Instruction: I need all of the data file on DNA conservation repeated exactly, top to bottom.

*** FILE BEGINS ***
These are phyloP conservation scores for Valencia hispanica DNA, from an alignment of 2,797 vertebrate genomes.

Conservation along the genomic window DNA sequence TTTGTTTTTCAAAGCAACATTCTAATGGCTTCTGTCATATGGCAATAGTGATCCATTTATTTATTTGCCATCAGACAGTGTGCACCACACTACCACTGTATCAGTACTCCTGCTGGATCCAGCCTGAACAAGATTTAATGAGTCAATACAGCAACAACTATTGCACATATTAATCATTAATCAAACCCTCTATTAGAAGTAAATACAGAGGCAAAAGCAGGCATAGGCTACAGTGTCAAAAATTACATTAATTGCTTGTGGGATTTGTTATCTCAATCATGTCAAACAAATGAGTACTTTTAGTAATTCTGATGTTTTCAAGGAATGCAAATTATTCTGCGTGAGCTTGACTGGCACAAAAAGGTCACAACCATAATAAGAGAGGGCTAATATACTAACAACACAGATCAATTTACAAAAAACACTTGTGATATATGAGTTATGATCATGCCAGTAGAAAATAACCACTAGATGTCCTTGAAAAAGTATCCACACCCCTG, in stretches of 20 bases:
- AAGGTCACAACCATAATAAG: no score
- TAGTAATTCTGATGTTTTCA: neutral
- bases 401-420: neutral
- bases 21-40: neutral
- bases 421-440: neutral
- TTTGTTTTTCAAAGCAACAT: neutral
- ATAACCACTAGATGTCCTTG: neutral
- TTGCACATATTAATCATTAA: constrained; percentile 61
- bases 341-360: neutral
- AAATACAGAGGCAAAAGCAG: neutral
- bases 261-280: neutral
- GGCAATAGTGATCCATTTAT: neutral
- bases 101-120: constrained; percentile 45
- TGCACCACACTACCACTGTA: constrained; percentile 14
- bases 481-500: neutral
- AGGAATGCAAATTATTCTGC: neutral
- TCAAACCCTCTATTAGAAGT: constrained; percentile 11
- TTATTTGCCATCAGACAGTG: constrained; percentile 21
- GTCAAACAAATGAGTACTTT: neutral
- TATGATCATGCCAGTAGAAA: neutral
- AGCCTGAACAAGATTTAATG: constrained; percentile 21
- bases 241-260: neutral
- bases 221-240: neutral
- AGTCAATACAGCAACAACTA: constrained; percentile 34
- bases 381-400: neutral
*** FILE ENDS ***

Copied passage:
These are phyloP conservation scores for Valencia hispanica DNA, from an alignment of 2,797 vertebrate genomes.

Conservation along the genomic window DNA sequence TTTGTTTTTCAAAGCAACATTCTAATGGCTTCTGTCATATGGCAATAGTGATCCATTTATTTATTTGCCATCAGACAGTGTGCACCACACTACCACTGTATCAGTACTCCTGCTGGATCCAGCCTGAACAAGATTTAATGAGTCAATACAGCAACAACTATTGCACATATTAATCATTAATCAAACCCTCTATTAGAAGTAAATACAGAGGCAAAAGCAGGCATAGGCTACAGTGTCAAAAATTACATTAATTGCTTGTGGGATTTGTTATCTCAATCATGTCAAACAAATGAGTACTTTTAGTAATTCTGATGTTTTCAAGGAATGCAAATTATTCTGCGTGAGCTTGACTGGCACAAAAAGGTCACAACCATAATAAGAGAGGGCTAATATACTAACAACACAGATCAATTTACAAAAAACACTTGTGATATATGAGTTATGATCATGCCAGTAGAAAATAACCACTAGATGTCCTTGAAAAAGTATCCACACCCCTG, in stretches of 20 bases:
- AAGGTCACAACCATAATAAG: no score
- TAGTAATTCTGATGTTTTCA: neutral
- bases 401-420: neutral
- bases 21-40: neutral
- bases 421-440: neutral
- TTTGTTTTTCAAAGCAACAT: neutral
- ATAACCACTAGATGTCCTTG: neutral
- TTGCACATATTAATCATTAA: constrained; percentile 61
- bases 341-360: neutral
- AAATACAGAGGCAAAAGCAG: neutral
- bases 261-280: neutral
- GGCAATAGTGATCCATTTAT: neutral
- bases 101-120: constrained; percentile 45
- TGCACCACACTACCACTGTA: constrained; percentile 14
- bases 481-500: neutral
- AGGAATGCAAATTATTCTGC: neutral
- TCAAACCCTCTATTAGAAGT: constrained; percentile 11
- TTATTTGCCATCAGACAGTG: constrained; percentile 21
- GTCAAACAAATGAGTACTTT: neutral
- TATGATCATGCCAGTAGAAA: neutral
- AGCCTGAACAAGATTTAATG: constrained; percentile 21
- bases 241-260: neutral
- bases 221-240: neutral
- AGTCAATACAGCAACAACTA: constrained; percentile 34
- bases 381-400: neutral